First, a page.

Long-range periodic patterns in microbial genomes indicate significant multi-scale chromosomal organization

PLoS Comput Biol. 2006 Jan;2(1):e2. doi: 10.1371/journal.pcbi.0020002. Epub 2006 Jan 13.


Genome organization can be studied through analysis of chromosome position-dependent patterns in sequence-derived parameters. A comprehensive analysis of such patterns in prokaryotic sequences and genome-scale functional data has yet to be performed. We detected spatial patterns in sequence-derived parameters for 163 chromosomes occurring in 135 bacterial and 16 archaeal organisms using wavelet analysis. Pattern strength was found to correlate with organism-specific features such as genome size, overall GC content, and the occurrence of known motility and chromosomal binding proteins. Given additional functional data for Escherichia coli, we found significant correlations among chromosome position dependent patterns in numerous properties, some of which are consistent with previously experimentally identified chromosome macrodomains. These results demonstrate that the large-scale organization of most sequenced genomes is significantly nonrandom, and, moreover, that this organization is likely linked to genome size, nucleotide composition, and information transfer processes. Constraints on genome evolution and design are thus not solely dependent upon information content, but also upon an intricate multi-parameter, multi-length-scale organization of the chromosome.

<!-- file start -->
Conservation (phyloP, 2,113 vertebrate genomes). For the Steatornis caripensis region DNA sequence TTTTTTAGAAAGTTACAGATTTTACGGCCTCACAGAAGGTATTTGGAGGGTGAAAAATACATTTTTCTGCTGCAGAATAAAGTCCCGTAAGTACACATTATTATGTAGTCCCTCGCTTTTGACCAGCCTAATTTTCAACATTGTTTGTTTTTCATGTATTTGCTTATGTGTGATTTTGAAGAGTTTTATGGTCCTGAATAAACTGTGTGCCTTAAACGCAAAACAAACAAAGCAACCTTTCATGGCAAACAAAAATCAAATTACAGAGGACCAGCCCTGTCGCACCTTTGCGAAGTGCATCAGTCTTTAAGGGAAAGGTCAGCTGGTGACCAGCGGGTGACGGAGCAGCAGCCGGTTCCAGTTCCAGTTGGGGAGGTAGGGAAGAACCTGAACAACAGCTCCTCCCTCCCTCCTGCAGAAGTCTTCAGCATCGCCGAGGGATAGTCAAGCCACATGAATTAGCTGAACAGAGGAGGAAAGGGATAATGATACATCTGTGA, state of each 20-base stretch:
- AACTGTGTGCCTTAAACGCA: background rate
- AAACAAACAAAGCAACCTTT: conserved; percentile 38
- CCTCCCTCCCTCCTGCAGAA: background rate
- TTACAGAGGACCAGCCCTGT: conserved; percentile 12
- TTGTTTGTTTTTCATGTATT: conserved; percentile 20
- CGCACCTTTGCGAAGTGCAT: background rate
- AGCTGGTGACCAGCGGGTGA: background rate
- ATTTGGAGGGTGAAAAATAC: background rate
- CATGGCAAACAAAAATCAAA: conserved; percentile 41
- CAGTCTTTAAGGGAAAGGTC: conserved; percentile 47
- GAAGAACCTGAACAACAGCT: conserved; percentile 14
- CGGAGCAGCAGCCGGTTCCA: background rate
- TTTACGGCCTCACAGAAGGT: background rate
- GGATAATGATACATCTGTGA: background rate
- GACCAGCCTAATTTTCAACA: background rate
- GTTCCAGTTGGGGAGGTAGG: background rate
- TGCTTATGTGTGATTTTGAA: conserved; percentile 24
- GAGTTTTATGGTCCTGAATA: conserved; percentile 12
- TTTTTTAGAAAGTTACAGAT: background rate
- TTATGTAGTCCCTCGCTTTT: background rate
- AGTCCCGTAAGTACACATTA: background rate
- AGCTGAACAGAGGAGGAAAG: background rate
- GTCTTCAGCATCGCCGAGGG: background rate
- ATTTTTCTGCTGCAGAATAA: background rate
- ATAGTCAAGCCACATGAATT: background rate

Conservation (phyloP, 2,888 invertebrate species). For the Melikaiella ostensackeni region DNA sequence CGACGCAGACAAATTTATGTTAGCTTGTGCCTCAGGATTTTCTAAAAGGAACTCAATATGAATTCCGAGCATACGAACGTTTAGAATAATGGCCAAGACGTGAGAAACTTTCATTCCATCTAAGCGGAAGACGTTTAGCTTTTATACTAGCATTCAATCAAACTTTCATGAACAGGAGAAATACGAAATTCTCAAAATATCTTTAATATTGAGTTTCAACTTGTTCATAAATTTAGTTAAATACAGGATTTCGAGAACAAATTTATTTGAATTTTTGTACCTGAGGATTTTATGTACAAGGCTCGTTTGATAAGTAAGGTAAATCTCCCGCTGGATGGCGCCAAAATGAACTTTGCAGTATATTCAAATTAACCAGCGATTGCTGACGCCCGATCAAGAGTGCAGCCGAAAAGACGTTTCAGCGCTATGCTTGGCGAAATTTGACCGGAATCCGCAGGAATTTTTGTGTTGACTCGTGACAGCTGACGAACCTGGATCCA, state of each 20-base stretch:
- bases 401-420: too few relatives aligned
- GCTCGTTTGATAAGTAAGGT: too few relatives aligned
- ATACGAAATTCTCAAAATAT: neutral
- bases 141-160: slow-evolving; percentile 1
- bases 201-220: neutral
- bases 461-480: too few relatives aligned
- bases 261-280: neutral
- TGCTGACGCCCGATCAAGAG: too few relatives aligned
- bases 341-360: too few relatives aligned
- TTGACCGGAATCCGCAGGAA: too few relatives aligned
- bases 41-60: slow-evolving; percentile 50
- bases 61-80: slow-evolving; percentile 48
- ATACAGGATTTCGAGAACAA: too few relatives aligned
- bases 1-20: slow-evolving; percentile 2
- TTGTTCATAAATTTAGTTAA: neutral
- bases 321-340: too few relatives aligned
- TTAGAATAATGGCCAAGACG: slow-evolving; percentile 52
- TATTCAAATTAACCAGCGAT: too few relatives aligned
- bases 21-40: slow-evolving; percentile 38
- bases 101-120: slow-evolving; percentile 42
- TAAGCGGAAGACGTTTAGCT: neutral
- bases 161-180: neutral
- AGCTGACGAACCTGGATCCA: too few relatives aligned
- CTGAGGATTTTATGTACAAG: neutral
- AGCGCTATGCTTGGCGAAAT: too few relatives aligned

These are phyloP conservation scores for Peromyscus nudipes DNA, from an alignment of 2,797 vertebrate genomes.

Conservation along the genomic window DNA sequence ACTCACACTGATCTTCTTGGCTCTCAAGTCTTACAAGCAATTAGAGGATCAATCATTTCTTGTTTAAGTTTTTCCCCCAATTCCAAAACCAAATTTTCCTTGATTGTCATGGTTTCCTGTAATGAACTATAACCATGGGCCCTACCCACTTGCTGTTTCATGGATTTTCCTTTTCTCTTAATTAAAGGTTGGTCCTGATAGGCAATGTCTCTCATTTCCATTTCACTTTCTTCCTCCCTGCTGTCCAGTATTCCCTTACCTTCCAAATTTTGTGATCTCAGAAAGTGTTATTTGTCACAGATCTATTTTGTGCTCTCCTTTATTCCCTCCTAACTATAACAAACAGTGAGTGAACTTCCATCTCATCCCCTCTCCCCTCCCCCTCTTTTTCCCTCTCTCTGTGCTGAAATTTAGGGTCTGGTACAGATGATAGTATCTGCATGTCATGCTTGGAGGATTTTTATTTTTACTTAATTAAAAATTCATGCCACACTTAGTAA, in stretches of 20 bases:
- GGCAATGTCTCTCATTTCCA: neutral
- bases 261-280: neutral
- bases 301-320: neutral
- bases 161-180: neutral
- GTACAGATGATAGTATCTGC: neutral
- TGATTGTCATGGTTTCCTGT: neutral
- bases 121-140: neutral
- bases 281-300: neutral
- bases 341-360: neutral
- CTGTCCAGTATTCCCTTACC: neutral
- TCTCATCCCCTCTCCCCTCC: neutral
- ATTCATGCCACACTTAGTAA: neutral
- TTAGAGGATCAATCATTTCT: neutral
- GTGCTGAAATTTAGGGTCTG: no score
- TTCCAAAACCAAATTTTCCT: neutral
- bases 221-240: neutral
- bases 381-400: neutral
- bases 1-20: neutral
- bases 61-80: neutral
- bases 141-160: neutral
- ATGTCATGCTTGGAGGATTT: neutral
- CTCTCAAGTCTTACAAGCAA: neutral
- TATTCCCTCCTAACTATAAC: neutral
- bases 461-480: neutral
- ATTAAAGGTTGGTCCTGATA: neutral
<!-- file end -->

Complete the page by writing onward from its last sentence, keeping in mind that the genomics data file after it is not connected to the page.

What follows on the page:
Publication types

  • Research Support, N.I.H., Extramural
  • Research Support, U.S. Gov't, Non-P.H.S.

MeSH terms

  • Bacterial Proteins / genetics
  • Base Sequence
  • Cell Shape
  • Chromosomes, Bacterial / genetics*
  • Databases, Genetic
  • Evolution, Molecular*
  • Gene Expression Regulation, Bacterial
  • Genome, Bacterial / genetics*
  • Nuclear Proteins / genetics
  • Species Specificity


  • Bacterial Proteins
  • Nuclear Proteins